Opening image: Chaperonin-60. View of monomer from inside the central cavity looking outward. The cpn60 subunit is tilted backward to provide a view of the base of the equatorial domain. This highly textured surface forms the interface between the two GroEL rings.
Each cpn60 subunit is organized into three domains: apical (red), middle (green), and equatorial (blue).
The tip of the equatorial domain is marked by the magenta N-terminal Ala residue. spacefilled model.
In the absence of ATP or ADP, each large subunit exists in the "closed" state shown here. The ATP binding site lies at the junction between the middle and equatorial domains. Binding of ATP causes the apical domain (red) to twist upwards.
the allosteric transition to open conformation. [Note: The crystal structure was determined for the ADP·Mg2+ complex, not ATP.]Results of the allosteric transition are:
- The central cavity doubles in volume.
- Upward rotation of the apical domain creates a hydrophilic surface within the central cavity, releasing the misfolded protein from the grip of the hydrophobic binding sites.
- Each GroEL subunit is now in the "open" or "L" conformation.
- In the L conformation the hydrophobic segments create a docking site for the cpn10 heptamer.
- The GroES lid binds to the top of the cavity, preventing escape of the entrapped protein substrate.
ATP hydrolysis occurs during the catalytic cycle, leading to dissociation of the lid and escape of the protein. Thus, the entrapped non-native protein substrate has 15 seconds to finish folding within the nonpolar cavity. Finally, dissociation of ADP occurs and the GroEL subunit returns to the "closed" conformation at end of the catalytic cycle. the transition from "open" to "closed".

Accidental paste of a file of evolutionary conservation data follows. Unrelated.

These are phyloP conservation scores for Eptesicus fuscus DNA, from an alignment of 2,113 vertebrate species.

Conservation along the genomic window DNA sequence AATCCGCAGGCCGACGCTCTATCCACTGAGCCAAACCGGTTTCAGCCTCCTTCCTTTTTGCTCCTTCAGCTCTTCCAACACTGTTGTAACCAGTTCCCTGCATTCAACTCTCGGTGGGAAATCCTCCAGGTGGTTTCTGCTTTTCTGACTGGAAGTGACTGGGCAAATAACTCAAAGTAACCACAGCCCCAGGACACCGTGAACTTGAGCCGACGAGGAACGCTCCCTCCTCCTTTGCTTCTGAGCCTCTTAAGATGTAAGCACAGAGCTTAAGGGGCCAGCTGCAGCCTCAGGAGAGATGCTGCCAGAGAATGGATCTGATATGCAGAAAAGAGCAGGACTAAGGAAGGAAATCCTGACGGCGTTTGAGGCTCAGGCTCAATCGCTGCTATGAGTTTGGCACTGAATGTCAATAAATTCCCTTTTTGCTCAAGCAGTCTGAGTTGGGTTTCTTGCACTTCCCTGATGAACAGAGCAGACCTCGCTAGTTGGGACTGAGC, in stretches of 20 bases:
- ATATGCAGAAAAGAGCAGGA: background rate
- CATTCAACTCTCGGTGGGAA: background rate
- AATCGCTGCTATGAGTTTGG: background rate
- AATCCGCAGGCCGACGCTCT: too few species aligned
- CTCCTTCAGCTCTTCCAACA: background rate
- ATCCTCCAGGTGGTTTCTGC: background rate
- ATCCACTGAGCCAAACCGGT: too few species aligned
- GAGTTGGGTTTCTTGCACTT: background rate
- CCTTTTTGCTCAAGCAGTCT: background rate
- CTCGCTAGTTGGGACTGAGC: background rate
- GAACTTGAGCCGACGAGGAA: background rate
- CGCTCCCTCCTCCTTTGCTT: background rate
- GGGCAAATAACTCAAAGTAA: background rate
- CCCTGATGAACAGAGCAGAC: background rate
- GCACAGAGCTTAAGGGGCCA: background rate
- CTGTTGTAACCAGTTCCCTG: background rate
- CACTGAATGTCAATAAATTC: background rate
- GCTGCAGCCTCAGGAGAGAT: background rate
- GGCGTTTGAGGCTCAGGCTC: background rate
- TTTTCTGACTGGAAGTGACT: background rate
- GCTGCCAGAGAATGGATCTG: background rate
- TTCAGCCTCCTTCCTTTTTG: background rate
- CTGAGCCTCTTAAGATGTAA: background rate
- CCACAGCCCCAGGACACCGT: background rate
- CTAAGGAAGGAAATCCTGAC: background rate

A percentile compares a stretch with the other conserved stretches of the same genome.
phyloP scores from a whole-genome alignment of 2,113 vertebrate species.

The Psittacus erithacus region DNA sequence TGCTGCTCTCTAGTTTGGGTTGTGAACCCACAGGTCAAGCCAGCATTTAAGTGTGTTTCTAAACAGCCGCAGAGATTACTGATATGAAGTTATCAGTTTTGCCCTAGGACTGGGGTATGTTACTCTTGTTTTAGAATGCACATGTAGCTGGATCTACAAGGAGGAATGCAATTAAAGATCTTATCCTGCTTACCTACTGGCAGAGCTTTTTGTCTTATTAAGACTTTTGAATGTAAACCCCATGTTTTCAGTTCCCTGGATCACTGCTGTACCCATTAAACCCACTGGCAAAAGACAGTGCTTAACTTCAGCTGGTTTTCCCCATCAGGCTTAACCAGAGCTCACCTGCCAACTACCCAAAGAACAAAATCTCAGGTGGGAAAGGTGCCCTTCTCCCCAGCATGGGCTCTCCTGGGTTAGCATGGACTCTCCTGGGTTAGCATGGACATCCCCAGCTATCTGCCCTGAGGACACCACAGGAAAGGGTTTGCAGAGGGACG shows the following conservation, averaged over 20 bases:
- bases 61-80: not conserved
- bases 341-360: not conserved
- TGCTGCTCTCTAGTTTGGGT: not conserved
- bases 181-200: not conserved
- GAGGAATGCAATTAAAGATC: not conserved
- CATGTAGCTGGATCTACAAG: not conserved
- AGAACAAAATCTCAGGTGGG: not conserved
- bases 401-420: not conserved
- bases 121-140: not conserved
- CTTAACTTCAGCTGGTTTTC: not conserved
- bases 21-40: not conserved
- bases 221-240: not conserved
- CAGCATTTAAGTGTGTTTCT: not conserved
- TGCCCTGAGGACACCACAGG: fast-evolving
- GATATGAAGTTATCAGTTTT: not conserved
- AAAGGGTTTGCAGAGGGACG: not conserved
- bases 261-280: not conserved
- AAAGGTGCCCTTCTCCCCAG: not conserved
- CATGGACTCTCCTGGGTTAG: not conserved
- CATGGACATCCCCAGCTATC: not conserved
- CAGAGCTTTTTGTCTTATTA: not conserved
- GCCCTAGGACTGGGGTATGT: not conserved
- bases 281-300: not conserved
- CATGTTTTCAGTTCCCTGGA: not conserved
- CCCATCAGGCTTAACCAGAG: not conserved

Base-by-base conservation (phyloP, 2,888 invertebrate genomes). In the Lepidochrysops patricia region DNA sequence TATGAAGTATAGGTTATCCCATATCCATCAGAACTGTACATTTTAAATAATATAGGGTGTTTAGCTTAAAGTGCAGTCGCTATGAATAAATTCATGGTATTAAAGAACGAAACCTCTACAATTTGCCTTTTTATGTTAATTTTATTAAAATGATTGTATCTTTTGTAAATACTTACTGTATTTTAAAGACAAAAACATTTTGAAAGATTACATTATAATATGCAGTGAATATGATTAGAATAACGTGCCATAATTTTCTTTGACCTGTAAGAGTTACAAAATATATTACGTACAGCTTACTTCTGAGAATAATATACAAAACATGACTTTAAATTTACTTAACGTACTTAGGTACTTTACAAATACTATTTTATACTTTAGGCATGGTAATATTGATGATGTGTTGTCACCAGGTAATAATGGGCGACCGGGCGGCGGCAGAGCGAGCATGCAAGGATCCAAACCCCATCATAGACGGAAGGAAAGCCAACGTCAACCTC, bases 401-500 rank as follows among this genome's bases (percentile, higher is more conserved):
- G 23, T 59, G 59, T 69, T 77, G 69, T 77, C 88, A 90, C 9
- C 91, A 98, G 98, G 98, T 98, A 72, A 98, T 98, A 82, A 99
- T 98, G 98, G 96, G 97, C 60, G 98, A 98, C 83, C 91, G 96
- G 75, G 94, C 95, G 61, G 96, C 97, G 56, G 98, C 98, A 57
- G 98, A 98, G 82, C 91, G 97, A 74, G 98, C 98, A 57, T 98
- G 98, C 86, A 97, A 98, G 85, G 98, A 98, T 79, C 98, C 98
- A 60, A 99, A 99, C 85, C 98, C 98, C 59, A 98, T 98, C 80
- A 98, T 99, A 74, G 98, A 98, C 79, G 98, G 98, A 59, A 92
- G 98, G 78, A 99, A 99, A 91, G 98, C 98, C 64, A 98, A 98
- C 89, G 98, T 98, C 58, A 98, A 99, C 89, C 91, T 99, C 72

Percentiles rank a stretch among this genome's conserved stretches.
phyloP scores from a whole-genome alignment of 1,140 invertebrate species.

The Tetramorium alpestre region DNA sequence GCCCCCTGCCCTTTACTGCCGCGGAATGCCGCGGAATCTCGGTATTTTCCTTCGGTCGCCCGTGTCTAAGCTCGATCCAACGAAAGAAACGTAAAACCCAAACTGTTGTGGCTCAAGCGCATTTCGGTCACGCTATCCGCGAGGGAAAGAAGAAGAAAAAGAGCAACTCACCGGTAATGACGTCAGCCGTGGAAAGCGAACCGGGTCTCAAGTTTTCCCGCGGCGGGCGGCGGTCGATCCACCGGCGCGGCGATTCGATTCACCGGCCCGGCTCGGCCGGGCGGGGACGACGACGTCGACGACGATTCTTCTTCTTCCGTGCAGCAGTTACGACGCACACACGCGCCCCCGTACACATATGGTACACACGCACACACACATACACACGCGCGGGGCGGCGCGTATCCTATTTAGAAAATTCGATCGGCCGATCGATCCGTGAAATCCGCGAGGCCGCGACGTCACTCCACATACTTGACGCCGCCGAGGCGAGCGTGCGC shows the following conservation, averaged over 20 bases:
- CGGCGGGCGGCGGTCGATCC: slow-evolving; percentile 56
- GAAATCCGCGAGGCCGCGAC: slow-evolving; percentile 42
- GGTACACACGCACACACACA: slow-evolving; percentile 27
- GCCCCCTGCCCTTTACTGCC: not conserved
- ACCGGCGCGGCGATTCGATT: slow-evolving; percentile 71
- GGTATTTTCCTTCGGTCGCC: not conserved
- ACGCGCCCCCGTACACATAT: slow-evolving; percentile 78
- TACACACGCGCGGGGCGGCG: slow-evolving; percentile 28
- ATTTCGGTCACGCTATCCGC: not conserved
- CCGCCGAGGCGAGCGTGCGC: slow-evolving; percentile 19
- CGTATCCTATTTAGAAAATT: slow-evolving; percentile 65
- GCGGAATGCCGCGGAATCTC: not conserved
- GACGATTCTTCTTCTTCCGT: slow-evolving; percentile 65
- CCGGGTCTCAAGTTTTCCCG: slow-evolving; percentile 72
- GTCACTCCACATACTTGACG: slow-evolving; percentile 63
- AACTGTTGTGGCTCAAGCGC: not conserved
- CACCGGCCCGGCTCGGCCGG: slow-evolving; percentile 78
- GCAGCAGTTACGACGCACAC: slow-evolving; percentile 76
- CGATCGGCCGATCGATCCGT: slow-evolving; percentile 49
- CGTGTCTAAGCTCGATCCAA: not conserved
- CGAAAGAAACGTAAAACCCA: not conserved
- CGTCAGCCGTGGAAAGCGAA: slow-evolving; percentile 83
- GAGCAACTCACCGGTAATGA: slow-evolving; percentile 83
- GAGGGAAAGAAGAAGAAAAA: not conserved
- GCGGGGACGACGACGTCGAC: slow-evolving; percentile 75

If we the intermediate conformations, we note most of the protein motion occurs in the apical domain. Note the relative rigidity of the equatorial domain, especially near the base and one side of the active site.
allosteric transition with spacefill models. Can you find the ADP?
During ATP binding, the GroEL subunit forms new noncovalent interactions with the ATP molecule, actually entrapping the ATP (or ADP) molecule. This is truly an excellent example of induced fit, where the substrate instructs the enzyme how to change its conformation as the substrate·enzyme complex forms.
hydrophobic patches that alternate as protein subunit binding sites or docking sites for the GroES lid.
The allosteric transition is cooperative, causing all seven cpn60 subunits to switch from the closed to open conformation upon ATP binding. This widens the entrance to the central cavity and, as the next tutorial shows, allows docking of the cpn10 cap at the rim, which traps the misfolded substrate inside a hydrophilic cage.